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Las mariposas de Sadourní / Sadourni's Butterflies
An astonishing Fellini-esque delve into murder, passion, betrayal and reinvention, Dario Nardi's ambitious Sadourni's Butterflies (Las Mariposas de Sadourni) is a beautifully strange and at times surreal bit of cinema likely to be a fixture on the festival circuit over coming months.
The film, which had its world premiere at the Dubai International Film Festival, is a deliriously dark and often disturbing tale that will intrigue cinema lovers. Presented in lustrous black-and-white it is brimming with classic film references, mainly in its love for classic silent cinema. It is an odd story and an acquired one to be certain, but its sheer timeless oddness could well appeal to niche distributors.
The film opens briskly and violently to the point. Circus dwarf Sadourni (Cristian Medrano) recalls how he was sentenced to a lengthy prison term – it involves a magician, a robbery, a betrayal and catching his pregnant wife making love to another, leading to a brutal double murder – and how, having served half of his sentence he is due for temporary release thanks to his good conduct.
He is allowed to leave the prison on a daily basis in order to start re- joining society, but struggles to try and find a job (cue amusing scenes of him at a bar looking through a newspaper where all of the adverts are for 'normal people') and feels increasingly dissatisfied by his stature. At the circus he had a strong position, but in ordinary society he feels lost.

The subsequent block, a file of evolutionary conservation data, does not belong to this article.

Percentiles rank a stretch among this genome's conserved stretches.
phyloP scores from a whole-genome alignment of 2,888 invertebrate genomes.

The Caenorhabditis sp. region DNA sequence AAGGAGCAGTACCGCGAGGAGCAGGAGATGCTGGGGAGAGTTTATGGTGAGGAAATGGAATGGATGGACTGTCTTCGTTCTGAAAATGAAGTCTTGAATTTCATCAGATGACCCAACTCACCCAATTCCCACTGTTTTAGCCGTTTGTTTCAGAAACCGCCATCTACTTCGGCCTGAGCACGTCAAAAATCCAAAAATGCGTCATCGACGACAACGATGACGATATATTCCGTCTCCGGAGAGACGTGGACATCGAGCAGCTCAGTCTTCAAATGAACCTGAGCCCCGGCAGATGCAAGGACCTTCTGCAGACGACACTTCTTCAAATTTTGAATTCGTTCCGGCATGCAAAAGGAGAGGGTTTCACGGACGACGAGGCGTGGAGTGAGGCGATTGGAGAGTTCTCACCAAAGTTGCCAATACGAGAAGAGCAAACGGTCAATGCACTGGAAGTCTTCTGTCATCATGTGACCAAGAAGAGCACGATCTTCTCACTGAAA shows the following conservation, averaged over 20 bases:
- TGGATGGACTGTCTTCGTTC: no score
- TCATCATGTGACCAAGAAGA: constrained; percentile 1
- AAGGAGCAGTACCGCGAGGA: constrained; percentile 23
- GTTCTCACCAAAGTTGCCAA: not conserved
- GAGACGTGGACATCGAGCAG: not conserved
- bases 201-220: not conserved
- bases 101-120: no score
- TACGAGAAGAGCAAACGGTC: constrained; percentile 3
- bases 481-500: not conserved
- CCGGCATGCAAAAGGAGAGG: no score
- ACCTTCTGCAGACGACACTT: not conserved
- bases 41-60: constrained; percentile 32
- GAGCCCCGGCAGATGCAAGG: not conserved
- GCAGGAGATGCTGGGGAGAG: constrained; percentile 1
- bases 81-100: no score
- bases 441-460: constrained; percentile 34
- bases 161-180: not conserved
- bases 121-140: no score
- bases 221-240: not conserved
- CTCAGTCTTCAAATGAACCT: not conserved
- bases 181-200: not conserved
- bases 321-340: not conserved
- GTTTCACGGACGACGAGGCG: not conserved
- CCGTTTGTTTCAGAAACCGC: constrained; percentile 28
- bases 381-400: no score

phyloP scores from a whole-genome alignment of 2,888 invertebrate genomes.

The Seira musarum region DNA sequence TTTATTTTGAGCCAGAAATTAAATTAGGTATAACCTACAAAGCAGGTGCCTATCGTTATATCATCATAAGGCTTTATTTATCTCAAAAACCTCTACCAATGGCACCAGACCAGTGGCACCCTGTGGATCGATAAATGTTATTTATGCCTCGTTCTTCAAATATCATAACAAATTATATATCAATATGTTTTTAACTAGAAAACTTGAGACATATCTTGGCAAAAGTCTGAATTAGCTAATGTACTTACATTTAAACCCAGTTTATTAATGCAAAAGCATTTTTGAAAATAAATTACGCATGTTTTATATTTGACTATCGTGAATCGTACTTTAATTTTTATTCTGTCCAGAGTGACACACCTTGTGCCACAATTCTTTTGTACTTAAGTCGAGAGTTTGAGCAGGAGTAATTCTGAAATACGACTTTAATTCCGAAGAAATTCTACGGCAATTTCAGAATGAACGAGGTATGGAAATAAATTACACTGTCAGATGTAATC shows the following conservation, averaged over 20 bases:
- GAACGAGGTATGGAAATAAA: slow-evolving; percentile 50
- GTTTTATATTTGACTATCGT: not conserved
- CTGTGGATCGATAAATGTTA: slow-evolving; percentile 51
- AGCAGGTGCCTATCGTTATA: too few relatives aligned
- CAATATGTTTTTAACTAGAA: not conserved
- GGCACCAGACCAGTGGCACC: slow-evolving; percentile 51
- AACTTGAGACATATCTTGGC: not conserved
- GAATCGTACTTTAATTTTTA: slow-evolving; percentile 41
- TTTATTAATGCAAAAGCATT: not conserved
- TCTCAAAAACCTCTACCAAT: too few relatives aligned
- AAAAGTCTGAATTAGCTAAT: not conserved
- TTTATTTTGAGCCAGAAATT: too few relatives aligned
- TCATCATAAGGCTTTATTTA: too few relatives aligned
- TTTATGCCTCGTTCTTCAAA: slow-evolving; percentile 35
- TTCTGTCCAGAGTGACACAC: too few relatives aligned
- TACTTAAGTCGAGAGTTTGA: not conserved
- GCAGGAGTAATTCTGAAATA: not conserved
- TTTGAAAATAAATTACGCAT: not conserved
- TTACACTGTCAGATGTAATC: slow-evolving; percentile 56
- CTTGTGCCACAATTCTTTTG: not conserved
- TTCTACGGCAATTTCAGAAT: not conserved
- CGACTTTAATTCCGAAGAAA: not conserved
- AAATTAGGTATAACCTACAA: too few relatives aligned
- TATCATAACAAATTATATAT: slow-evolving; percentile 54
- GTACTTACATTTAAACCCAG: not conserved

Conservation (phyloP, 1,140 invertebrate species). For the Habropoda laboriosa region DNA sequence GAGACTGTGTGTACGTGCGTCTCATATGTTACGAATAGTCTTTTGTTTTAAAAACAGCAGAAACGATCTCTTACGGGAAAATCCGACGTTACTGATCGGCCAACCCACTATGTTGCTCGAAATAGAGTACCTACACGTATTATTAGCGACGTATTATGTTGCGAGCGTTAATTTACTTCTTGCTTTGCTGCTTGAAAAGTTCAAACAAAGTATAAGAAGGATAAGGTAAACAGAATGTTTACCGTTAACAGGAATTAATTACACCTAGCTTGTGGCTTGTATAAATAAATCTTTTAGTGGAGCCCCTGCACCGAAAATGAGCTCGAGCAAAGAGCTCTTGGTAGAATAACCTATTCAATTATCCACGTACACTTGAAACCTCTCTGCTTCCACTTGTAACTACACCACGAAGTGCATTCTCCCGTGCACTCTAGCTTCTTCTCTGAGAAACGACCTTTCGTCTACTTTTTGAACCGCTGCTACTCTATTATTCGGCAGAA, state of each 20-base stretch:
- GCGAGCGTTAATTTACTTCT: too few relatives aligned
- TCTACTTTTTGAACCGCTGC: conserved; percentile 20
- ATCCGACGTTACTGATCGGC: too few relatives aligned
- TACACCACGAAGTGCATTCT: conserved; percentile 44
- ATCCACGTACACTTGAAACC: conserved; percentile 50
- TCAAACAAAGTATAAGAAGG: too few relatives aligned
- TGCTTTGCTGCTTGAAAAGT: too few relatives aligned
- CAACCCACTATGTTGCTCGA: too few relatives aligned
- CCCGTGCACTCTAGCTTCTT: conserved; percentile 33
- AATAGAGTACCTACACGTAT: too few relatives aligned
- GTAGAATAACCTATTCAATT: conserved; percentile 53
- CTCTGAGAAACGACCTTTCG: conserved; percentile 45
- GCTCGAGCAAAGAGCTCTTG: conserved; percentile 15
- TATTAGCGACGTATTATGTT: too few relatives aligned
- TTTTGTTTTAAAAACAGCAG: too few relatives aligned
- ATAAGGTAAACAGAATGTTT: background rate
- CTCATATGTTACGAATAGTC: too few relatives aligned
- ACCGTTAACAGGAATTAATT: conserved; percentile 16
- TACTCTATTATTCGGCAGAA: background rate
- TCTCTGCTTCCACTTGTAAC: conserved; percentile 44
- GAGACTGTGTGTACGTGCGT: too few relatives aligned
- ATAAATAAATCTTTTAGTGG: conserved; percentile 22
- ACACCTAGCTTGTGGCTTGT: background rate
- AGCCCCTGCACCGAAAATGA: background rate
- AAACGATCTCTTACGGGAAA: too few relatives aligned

He finds a possible – though expensive – solution with Dr Simonki (Ale Sergi) who has developed a system to help him gain height through a strange stretching system, though to raise the money needed he capitalises on his condition as a dwarf by working for a fetish company, meeting Alexia (Antonella Costa) who works there and with whom he develops a strong relationship.
Eventually he breaks the conditions of his parole by confining himself to Simonki's office to undergo the 'treatment', with the police hot on his heels and Alexia desperate to find out what has happened to him.
Beautifully shot and structured and packed with funny, strange and memorable moments, Sadourni's Butterflies is always intriguing and unusual with Cristian Medrano impressive as Sadourni, a darkly determined character driven to violence who simply wants to fit into society. It is a complex and self-consciously surreal film, but certainly one that is relentlessly intriguing and stylish.
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